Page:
Several female members of Congress have come forward to allege that they experienced sexual harassment from male peers in the House and Senate. They have not named their harassers, but have called for a change in both chambers' work environments.
On Nov. 3, one current three former female lawmakers disclosed that they had been sexually harassed by male congressmen, The Associated Press reports.
Former GOP Rep. Mary Bono of California stated that a male colleague in the House had repeatedly made inappropriate sexual comments to her before she confronted him in the chamber.
"Instead of being, 'How's the weather, how's your career, how's your bill,' it was, 'I thought about you while I was in the shower,'" Bono recalled. "So it was a matter of saying to him, 'That's not cool, that's just not cool.'"
Bono added that the congressman, whom she says still serves in the House, stopped making sexual remarks to her after she challenged him.
"It's a man's world, it's still a man's world," Bono said of Congress.
Former Democratic Sen. Barbara Boxer of California disclosed that a male colleague made sexual comments to her on the congressional floor and was met with laughs by other male lawmakers in the 1980s.
"This is about power. ... That was an example of the way I think we were thought of, a lot of us. ... It's hostile and embarrasses, and therefore could take away a person's power," Boxer said.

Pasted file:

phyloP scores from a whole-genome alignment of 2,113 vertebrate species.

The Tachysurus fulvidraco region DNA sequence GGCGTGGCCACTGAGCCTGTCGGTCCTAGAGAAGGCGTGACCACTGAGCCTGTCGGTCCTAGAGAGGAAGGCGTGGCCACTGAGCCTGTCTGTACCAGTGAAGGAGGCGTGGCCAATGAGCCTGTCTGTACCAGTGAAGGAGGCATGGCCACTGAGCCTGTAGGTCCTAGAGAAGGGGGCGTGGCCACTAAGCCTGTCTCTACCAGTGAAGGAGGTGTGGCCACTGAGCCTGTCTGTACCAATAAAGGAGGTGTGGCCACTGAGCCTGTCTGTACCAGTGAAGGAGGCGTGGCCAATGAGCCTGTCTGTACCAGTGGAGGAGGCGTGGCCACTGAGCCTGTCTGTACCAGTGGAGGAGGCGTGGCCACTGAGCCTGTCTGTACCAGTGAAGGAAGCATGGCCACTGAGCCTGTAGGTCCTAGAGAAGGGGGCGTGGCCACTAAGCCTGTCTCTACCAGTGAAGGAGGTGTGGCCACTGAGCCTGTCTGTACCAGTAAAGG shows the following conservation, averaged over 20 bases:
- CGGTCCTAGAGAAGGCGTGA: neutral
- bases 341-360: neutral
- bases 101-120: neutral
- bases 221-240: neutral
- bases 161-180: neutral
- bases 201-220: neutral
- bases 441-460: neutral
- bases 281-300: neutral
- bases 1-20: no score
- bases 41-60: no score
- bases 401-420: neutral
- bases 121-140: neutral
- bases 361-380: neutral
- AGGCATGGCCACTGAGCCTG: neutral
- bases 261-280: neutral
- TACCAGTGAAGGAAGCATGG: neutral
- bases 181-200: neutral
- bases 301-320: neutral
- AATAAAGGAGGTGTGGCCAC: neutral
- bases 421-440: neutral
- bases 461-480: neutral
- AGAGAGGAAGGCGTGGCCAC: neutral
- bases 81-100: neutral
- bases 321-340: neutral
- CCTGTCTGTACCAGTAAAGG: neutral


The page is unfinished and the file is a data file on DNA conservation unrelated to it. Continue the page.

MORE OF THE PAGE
Democratic Rep. Linda Sanchez of California disclosed that a male colleague had made sexual advances toward her early in her career.
"When I was a very new member of Congress in my early 30s, there was a more senior member who outright propositioned me, who was married, and despite trying to laugh it off and brush it aside, would repeat," Sanchez said.
Sanchez added that she didn't see the point in outing the male colleague because there is no mechanism for removing members of Congress for inappropriate behavior.
"Ultimately they're employed by their constituents," Sanchez said.
Former Democratic Rep. Hilda Solis of California recalled a similar experience involving a male colleague repeatedly harassing her with sexual comments.
"What I tried to do was ignore it, turn away, walk away," Solis said. "Obviously it's offensive. Are you supposed to be flattered? No, we're adults. Not appropriate."
On Oct. 27, Democratic Rep. Jackie Speier of California disclosed on a social media video that she was sexually assaulted by a lawmaker's chief of staff when she was working as a congressional staffer. Speier urged other lawmakers to join the social media #MeToo campaign that began in the wake of Hollywood producer Harvey Weinstein's sexual abuse scandal, according to HuffPost.
"I know what it's like to keep these things hidden deep down inside. ... There is nothing to fear in telling the truth," Speier said. "And it's time to throw back the curtain on the repulsive behavior that until now has thrived in the dark without consequences."
The House Speaker, GOP Rep. Paul Ryan of Wisconsin, forwarded an email to House members after the four female lawmakers came forward with their stories.
"In recent weeks, report of sexual harassment by public figures have been deeply disturbing to say the least," Ryan wrote, according to Newsweek. "I have heard from members with real concerns about the House's policies."
GOP Sen. Chuck Grassley of Iowa and Democratic Sen. Kirsten Gillibrand of New York have announced separate bills to revamp how Congress handles internal sexual harassment claims.